And finally, is there a question that Will Tye is the Giants' best tight end? He played 49 (74 percent) snaps, coming away with five catches for 30 yards and a touchdown. His 265 pound frame makes him a mismatch on a defensive back, and his 4.4-4.5 speed creates problems for linebackers. Since the Giants' Week 10 game against the New England Patriots, Tye has caught 19-of-24 (79 percent) of the passes to come his way, for 230 yards and SUNY Stony Brook's first touchdown in the NFL.
All told, the Giants missed seven (7) tackles against the Dolphins. It certainly seemed like more than that, but only Dominique Rodgers-Cromartie missed more than one -- he missed two tackles.
Of the front seven players, Jason Pierre-Paul played the most snaps with 57 of 66 (85 percent). And despite being called a liability after the game, JPP received yet another positive grade, his +2.6 being the highest grade on the defense. He was also the Giants' most effective pass rusher, recording four hurries and a QB hit.
While Pierre-Paul's maimed hand, and the protective club/mitten he wears over it, are limiting the plays he is able to make, it is obvious that he still is a rare and special athlete. His combination of length, strength, and first-step quickness are devastating to blockers. He has already amassed 29 QB pressures in his first five games back. PFF only credits him with 39 pressures for all of 2014. Hopefully his continued healing will allow him to eventually shed the protective club and a sleeker glove will let him finish when he gets to the quarterback. Hopefully he and the Giants will be able to come to an agreement on a long-term contract.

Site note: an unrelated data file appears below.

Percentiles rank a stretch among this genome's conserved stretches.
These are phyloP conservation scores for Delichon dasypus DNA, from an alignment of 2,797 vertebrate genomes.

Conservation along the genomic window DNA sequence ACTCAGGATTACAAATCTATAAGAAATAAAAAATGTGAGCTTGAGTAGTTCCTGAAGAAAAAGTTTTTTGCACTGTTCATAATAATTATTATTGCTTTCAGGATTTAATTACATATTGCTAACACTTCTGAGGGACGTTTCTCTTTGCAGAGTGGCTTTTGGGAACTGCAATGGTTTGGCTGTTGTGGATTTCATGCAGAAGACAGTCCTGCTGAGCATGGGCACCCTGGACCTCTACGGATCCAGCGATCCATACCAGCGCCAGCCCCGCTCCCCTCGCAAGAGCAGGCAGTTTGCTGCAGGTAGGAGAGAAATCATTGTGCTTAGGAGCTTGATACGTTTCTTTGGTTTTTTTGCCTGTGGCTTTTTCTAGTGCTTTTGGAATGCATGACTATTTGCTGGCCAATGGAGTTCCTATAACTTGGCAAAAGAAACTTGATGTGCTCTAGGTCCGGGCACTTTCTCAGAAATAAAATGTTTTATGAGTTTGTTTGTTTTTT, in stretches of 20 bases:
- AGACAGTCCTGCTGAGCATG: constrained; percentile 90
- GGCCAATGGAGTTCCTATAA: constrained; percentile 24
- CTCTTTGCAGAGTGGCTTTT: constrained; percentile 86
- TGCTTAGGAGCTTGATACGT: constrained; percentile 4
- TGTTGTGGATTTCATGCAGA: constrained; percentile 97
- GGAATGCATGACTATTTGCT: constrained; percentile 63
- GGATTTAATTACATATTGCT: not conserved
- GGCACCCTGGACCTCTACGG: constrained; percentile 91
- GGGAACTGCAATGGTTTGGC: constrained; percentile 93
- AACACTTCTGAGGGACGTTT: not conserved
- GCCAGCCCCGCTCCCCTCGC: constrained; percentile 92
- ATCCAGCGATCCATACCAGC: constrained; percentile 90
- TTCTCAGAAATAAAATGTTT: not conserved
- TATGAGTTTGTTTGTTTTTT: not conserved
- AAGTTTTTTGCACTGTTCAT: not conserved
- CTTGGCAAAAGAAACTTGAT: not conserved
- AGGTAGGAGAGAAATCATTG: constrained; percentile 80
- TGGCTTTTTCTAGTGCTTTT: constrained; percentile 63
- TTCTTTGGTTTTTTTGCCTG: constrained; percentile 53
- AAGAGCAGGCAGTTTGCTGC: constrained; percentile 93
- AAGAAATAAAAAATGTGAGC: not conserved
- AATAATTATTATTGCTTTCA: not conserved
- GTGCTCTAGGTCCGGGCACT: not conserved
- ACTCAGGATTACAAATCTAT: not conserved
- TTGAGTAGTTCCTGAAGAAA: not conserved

With Devon Kenanrd dealing with injuries, middle linebacker Jasper Brinkley played the most snaps among the LBs with 48 (72 percent). Over those snaps he -- quietly -- earned a +2.0 grade, good for second on the defense.
Lastly, I want to mention Cooper Taylor. Taylor started out the 2015 offseason as one of the Giants' starting safeties beside Landon Collins. Taylor slid down the depth chart over the course of training camp, before being cut on October 20th. He was re-signed in the beginning of November and finally got his chance with the injury to Brandon Meriweather. Against the Dolphins, Taylor was on the field for 18 (27 percent) defensive snaps, and recorded two total tackles, which were probably the two prettiest tackles of the night. He also held up well in coverage. We'll just have to see if the big, athletic safety earned himself more defensive snaps going forward.
Full Snap Count
Giants Snap Counts